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I haven’t actually seen any examples of ToC diagrams from research orgs except the two shown above.

A good example of a ToC diagram is this old Leverage Research plan.

FHI staff were asked to give advice at the highest level of government in the U.K. and the Czech Republic

Is there more info anywhere on the connection between FHI and the Czech govt?

I think the first step, if you believe you're less competent than your colleagues believe you to be, is to find out who's wrong—you, them, or both? And are you wrong about your assessment of yourself, or about what your colleagues think of you, or both? Think about what questions you could ask or what metrics you could measure to answer these questions.

If it's your colleagues who's wrong, is it worth correcting them? They understand the risks, they know that recruitment is hit and miss. Is it your responsibility to protect them? You can live in fear of the moment when you'll be found out, or you can cherish the days when you are allowed to do the job, and accept your fate with equanimity. You're not getting your head cut off; you can choose how you feel about this.

Oh, I would've sworn that was already the case (with the understanding that, as you say, there is less volunteering involved, because with the "inner" movement being smaller, more selective, and with tighter/more personal relationships, there is much less friction in the movement of money, either in the form of employment contracts or grants).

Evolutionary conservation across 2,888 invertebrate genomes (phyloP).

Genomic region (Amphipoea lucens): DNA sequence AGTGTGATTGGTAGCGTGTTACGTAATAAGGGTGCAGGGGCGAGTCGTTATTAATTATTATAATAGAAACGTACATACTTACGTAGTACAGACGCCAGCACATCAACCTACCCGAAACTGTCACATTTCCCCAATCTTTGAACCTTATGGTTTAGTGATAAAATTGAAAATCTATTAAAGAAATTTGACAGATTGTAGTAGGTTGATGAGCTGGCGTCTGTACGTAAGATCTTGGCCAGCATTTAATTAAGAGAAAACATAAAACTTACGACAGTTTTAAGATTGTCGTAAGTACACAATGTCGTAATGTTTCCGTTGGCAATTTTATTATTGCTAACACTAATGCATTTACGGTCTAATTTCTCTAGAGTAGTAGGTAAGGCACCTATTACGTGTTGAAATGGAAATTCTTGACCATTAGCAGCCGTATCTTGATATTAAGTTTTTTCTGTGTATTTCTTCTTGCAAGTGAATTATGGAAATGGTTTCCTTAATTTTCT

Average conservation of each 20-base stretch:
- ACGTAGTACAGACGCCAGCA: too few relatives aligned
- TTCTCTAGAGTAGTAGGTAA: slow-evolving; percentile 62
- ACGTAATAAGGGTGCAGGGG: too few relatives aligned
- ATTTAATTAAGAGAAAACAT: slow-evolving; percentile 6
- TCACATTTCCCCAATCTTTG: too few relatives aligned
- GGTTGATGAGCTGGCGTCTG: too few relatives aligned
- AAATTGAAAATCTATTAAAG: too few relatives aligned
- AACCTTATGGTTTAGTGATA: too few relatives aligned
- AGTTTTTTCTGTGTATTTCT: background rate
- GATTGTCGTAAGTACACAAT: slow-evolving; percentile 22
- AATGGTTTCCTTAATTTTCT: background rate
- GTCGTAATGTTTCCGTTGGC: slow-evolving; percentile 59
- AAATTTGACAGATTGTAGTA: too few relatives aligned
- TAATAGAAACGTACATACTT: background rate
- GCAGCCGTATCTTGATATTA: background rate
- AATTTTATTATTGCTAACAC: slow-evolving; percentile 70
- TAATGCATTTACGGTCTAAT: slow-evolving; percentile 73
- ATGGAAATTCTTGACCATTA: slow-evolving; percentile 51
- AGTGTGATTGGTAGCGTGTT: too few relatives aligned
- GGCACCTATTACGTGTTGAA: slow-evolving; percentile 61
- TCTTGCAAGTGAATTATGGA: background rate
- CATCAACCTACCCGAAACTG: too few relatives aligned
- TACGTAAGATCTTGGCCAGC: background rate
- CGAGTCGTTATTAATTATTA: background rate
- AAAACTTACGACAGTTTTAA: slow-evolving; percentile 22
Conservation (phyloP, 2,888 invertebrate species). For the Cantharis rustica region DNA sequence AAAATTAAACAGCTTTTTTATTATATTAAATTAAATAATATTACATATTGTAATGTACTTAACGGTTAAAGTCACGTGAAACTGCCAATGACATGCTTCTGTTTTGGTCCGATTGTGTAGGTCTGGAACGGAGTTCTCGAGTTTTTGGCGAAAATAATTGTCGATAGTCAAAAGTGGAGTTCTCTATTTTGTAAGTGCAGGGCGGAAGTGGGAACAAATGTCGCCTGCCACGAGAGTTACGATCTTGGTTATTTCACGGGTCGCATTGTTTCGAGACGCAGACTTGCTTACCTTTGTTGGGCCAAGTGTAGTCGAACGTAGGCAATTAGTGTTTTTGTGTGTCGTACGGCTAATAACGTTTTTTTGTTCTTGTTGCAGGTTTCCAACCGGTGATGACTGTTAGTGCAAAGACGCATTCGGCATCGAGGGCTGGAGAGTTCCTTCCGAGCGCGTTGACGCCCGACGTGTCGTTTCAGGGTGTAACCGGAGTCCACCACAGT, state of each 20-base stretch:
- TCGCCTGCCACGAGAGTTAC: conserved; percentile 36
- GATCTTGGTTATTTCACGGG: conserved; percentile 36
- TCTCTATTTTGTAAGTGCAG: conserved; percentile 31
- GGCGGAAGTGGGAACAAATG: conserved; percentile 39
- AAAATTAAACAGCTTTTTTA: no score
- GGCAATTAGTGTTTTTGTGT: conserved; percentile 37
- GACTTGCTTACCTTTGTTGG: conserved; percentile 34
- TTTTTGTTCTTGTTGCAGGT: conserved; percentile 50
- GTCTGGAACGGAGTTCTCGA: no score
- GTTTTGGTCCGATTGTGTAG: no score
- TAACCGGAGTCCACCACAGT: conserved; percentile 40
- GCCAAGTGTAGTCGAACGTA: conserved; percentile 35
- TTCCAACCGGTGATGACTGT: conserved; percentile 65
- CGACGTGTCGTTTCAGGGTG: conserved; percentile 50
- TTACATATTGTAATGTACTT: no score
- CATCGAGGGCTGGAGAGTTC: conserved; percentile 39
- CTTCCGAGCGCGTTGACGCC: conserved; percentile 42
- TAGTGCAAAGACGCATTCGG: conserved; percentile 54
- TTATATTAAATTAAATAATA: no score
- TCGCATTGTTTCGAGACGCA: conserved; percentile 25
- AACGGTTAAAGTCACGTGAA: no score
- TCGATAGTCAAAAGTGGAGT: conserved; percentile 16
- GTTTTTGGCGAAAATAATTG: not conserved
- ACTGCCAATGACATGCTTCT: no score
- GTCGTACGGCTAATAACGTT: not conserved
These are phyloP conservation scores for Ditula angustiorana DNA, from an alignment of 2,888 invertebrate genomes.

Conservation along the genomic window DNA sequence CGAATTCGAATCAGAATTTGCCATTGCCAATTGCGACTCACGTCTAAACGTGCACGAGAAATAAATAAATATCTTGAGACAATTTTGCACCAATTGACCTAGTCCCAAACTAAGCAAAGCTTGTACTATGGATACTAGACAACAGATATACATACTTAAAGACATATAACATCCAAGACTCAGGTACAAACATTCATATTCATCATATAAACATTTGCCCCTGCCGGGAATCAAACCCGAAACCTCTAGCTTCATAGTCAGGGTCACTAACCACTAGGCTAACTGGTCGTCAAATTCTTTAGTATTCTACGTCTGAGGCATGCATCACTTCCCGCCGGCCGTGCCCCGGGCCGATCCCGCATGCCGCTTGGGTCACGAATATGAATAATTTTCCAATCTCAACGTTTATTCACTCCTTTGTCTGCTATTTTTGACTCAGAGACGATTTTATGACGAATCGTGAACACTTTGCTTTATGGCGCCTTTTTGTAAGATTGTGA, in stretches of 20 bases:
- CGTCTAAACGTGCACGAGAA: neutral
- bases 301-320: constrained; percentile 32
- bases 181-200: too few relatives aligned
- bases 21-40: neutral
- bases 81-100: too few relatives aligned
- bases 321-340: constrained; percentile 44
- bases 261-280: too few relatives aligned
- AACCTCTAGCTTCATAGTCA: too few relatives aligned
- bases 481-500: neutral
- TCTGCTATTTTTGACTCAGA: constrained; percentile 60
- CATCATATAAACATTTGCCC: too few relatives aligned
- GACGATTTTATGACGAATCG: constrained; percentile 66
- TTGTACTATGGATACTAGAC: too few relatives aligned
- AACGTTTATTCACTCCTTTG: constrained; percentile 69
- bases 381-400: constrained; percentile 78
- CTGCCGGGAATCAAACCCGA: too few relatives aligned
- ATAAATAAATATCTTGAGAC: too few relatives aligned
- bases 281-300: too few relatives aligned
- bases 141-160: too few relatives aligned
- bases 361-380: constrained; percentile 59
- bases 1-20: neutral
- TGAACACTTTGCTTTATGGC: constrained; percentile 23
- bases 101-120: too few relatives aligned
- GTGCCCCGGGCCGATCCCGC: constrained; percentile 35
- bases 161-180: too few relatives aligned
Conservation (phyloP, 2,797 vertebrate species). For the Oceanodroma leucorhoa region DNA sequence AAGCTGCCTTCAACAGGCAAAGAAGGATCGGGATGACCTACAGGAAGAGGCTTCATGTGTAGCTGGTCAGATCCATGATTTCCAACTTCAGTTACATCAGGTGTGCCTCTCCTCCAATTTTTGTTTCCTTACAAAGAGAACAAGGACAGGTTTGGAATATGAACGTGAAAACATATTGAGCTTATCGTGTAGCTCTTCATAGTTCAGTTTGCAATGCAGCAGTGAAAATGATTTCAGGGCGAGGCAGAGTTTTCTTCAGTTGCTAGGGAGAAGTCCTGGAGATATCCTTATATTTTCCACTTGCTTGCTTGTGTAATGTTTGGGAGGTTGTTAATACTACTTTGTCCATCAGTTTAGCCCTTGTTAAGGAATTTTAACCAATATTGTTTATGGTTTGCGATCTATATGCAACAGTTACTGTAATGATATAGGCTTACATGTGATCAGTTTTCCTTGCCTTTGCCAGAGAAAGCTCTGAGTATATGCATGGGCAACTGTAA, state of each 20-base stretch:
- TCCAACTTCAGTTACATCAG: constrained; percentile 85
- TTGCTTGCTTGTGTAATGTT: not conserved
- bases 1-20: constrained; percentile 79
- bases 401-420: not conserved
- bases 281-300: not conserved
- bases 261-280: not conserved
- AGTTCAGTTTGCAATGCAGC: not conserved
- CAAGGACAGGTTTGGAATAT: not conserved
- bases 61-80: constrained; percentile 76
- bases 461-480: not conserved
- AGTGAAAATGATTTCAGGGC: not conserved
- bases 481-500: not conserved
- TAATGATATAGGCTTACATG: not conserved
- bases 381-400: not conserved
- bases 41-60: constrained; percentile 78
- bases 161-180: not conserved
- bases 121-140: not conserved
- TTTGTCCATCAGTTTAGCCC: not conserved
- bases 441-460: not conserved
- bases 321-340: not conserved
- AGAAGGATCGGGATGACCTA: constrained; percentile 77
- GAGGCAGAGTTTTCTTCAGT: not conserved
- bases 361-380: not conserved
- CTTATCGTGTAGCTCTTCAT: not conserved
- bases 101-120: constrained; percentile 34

Answer by Moses1

So, to simplify your problem: I help someone, but somewhere else there is someone else who I wasn't able to help. Wat do?

You're in this precise situation regardless of quantum physics; I guarantee you won't be able to save everyone in your personal future light cone either. So I think that should simplify your question a bunch.

Why would this change your metaethical position? The reason you'd want to help someone else shouldn't change if I make you aware of some additional people somewhere which you're not capable of helping.

Both here and on LW, I have /allPosts bookmarked, "Sorted by Daily"; that helps. I haven't used the front page in ages.

Just as a data point, I didn't read OP as an attack at all.

I also don't think that if you have overall negative feedback, you should necessarily have to come up with some good things to say as well, just to balance things out and "be nice". OP said what they wanted to say and it reads to me like valuable feedback, including the subtle undertone of frustration.

As a data point on the object level, I think that magic sorting makes sense on a website with intense traffic (HN, reddit), not on a site with a few posts a day.

Oh, I thought you refer to some kind of legal costs. You mean costs of vetting. Right. As has been noted: EA is vetting constrained, EA is network constrained.

But this is the case with employees as well, isn't it? It's just about vetting people in general.

One thing I notice, looking at the 80k job board, is that not that many EA(-adjacent) orgs are interested in remote workers.

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